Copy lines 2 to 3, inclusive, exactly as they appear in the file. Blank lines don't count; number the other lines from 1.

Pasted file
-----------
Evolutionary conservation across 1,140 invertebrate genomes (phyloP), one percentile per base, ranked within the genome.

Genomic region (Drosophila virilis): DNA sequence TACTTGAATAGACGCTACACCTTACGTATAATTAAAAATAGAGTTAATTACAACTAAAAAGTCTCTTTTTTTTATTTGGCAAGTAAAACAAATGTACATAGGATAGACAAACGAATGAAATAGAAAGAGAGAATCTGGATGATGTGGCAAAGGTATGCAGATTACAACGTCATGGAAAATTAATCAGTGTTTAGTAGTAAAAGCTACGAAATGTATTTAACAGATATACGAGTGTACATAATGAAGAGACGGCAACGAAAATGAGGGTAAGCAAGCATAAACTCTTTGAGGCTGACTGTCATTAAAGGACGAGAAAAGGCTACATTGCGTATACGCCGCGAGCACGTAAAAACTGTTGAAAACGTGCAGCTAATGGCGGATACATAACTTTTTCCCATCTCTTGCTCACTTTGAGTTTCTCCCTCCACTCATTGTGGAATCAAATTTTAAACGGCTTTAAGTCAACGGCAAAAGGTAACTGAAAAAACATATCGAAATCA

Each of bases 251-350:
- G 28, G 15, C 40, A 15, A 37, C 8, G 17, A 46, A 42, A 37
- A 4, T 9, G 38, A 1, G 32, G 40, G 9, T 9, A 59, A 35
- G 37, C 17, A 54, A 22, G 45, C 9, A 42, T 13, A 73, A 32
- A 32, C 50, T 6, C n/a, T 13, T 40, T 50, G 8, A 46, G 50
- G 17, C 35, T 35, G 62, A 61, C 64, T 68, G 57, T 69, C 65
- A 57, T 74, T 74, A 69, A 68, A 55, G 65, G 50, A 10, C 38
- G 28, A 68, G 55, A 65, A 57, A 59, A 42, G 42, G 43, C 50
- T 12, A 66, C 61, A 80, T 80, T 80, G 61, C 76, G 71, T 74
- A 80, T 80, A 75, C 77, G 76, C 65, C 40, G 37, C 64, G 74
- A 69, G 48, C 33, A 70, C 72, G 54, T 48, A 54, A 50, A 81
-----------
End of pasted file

Genomic region (Drosophila virilis): DNA sequence TACTTGAATAGACGCTACACCTTACGTATAATTAAAAATAGAGTTAATTACAACTAAAAAGTCTCTTTTTTTTATTTGGCAAGTAAAACAAATGTACATAGGATAGACAAACGAATGAAATAGAAAGAGAGAATCTGGATGATGTGGCAAAGGTATGCAGATTACAACGTCATGGAAAATTAATCAGTGTTTAGTAGTAAAAGCTACGAAATGTATTTAACAGATATACGAGTGTACATAATGAAGAGACGGCAACGAAAATGAGGGTAAGCAAGCATAAACTCTTTGAGGCTGACTGTCATTAAAGGACGAGAAAAGGCTACATTGCGTATACGCCGCGAGCACGTAAAAACTGTTGAAAACGTGCAGCTAATGGCGGATACATAACTTTTTCCCATCTCTTGCTCACTTTGAGTTTCTCCCTCCACTCATTGTGGAATCAAATTTTAAACGGCTTTAAGTCAACGGCAAAAGGTAACTGAAAAAACATATCGAAATCA

Each of bases 251-350: